White House: Commit for hunger conference, but don’t ask for money
The White House last week issued a public request that stakeholders make a “commitment” to achieving the announced goals of the upcoming White House Conference on Hunger, Nutrition and Health but warned them not to ask for any money.
The conference will be held Sept. 28 in person in Washington with an invited audience and online, White House officials said during an August briefing.
“The Biden-Harris administration has set the goal of ending hunger and increasing healthy eating and physical activity by 2030 so fewer Americans experience diet-related diseases,” the announcement noted. “Achieving this goal will require everyone working together. As part of the White House Conference on Hunger, Nutrition, and Health, the administration is encouraging stakeholders to make their own commitments that will allow us to collectively achieve this goal.”
The announcement included a link to a form in which people could make a commitment. The link is to the CDC Foundation, a nonprofit associated with the Centers for Disease Control and Prevention.
“The nonprofit CDC Foundation is working to identify cross-sector partners interested in making transformative commitments to align their efforts with one or more of the five pillars outlined by the White House. These commitments may be recognized at the White House Conference on Hunger, Nutrition and Health in September 2022,” the announcement said. But in red type it adds, “Please note that if you are seeking funding for your organization as part of this initiative, the CDC Foundation at present is not seeking organizations to fund.”
Since the announcement of the date of the conference, stakeholders have continued to call on the White House to include their priorities in the final report.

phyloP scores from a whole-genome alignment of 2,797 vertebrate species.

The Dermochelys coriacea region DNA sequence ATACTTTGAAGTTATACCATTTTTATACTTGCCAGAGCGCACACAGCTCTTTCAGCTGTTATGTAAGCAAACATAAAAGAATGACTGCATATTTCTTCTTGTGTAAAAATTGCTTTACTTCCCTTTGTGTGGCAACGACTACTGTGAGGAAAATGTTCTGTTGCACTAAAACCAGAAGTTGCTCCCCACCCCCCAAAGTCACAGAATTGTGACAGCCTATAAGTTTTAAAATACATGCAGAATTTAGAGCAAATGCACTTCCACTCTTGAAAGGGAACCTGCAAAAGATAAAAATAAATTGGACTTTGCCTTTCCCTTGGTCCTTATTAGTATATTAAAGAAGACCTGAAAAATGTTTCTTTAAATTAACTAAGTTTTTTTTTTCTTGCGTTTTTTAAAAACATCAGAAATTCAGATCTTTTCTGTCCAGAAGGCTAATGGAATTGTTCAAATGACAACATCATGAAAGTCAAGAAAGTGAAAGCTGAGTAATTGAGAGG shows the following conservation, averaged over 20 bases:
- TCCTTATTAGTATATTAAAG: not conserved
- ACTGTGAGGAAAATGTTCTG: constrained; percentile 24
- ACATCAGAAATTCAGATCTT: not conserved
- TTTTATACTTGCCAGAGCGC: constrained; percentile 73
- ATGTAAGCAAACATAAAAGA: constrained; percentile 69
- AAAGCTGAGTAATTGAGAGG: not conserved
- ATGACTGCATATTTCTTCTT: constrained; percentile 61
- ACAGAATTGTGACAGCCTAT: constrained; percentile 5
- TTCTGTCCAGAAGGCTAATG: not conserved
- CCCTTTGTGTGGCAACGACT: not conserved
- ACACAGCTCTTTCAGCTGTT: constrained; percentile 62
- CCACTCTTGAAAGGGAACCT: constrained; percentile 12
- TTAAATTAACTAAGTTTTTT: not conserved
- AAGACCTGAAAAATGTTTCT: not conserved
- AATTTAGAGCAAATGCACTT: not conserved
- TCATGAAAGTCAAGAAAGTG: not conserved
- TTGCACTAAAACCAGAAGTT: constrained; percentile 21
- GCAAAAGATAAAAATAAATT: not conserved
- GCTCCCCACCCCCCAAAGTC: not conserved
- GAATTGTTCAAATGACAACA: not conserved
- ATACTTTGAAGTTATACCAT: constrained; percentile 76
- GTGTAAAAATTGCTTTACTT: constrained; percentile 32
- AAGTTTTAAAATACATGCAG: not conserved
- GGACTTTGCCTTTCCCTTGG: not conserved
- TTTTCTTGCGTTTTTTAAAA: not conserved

On Aug. 31, Sen. Cory Booker, D-N.J., one of the sponsors of the legislation that set up the conference, sent Susan Rice, director of the White House Domestic Policy Council who is coordinating the conference, a letter in which he called for integration of Food as Medicine into federal healthcare, mandatory front-of-packaging labeling that warns consumers about unhealthy food; mandatory reduction targets for sodium and sugar; and guidelines for what foods can be served in federal facilities.
“We should set as our goal to end hunger and ensure that every child reach the age of 18 at a healthy weight,” Booker wrote Rice.
This week, Agriculture Deputy Undersecretary for Food, Nutrition and Consumer Service Stacy Dean posted a blog in which she encouraged “everyone to tune into the conference, host a conference watch party, and consider ways we can work together to end hunger, reduce diet-related diseases, and advance health equity.”
Sens. Angus King, I-Maine, Joni Ernst, R-Iowa, Tina Smith, D-Minn., and Chuck Grassley, R-Iowa, have introduced a bill to double USDA’s Market Access Program (MAP) and Foreign Market Development (FMD) Program funding.
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